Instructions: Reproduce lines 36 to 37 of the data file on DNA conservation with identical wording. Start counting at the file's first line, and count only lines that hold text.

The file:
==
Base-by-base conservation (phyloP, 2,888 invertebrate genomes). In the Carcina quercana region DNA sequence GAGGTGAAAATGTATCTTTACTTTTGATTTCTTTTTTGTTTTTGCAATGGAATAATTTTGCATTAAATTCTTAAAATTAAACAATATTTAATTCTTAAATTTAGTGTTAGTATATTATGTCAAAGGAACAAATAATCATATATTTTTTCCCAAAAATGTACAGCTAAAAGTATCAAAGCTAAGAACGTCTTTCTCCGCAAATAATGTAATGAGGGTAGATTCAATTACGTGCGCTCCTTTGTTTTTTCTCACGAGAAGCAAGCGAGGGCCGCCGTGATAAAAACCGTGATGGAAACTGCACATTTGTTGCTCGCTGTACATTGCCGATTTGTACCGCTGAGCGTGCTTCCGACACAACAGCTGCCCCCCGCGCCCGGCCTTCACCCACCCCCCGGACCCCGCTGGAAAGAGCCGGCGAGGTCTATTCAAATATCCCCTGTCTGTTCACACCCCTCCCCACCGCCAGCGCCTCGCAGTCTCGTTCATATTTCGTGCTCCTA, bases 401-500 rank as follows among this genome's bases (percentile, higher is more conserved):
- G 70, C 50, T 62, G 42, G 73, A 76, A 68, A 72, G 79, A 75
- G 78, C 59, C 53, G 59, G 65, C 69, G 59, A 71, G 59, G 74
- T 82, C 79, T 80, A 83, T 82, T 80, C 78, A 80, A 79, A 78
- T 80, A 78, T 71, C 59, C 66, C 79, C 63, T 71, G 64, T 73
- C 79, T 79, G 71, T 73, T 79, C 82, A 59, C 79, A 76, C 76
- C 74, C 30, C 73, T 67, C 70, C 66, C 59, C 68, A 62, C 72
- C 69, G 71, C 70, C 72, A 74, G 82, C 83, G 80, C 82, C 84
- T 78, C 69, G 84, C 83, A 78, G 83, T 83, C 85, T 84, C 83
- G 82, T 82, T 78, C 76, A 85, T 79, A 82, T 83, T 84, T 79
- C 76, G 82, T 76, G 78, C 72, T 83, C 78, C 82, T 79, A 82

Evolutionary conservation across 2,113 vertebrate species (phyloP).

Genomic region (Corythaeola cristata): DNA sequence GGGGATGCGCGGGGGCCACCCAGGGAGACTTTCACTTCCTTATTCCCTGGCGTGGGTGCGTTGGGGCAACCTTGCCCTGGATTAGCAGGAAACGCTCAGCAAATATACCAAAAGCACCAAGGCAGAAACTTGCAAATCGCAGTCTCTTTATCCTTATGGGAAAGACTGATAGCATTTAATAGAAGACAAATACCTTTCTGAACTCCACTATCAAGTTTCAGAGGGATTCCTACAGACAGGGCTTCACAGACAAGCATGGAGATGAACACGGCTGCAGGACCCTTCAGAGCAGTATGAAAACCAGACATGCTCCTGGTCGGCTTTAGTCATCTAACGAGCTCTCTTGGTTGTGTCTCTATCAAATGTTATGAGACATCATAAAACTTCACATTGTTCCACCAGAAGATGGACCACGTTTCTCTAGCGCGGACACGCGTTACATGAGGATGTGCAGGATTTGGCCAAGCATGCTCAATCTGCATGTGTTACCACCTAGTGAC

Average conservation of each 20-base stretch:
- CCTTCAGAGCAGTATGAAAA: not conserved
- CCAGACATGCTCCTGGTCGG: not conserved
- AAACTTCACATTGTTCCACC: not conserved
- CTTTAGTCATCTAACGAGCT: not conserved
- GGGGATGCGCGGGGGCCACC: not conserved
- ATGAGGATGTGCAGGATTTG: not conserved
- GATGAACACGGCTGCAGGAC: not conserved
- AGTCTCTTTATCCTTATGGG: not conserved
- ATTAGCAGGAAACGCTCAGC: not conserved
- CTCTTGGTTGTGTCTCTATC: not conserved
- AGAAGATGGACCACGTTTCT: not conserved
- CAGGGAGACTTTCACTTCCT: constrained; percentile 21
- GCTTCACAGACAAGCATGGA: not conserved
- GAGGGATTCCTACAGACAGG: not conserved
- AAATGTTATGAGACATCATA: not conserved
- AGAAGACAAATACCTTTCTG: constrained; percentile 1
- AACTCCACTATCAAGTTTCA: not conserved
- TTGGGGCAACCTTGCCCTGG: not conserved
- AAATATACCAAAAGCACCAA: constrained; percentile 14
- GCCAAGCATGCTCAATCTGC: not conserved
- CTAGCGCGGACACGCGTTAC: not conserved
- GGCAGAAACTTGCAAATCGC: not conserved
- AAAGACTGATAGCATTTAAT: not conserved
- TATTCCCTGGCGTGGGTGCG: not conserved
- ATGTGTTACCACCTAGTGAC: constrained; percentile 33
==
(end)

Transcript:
- GGCAGAAACTTGCAAATCGC: not conserved
- AAAGACTGATAGCATTTAAT: not conserved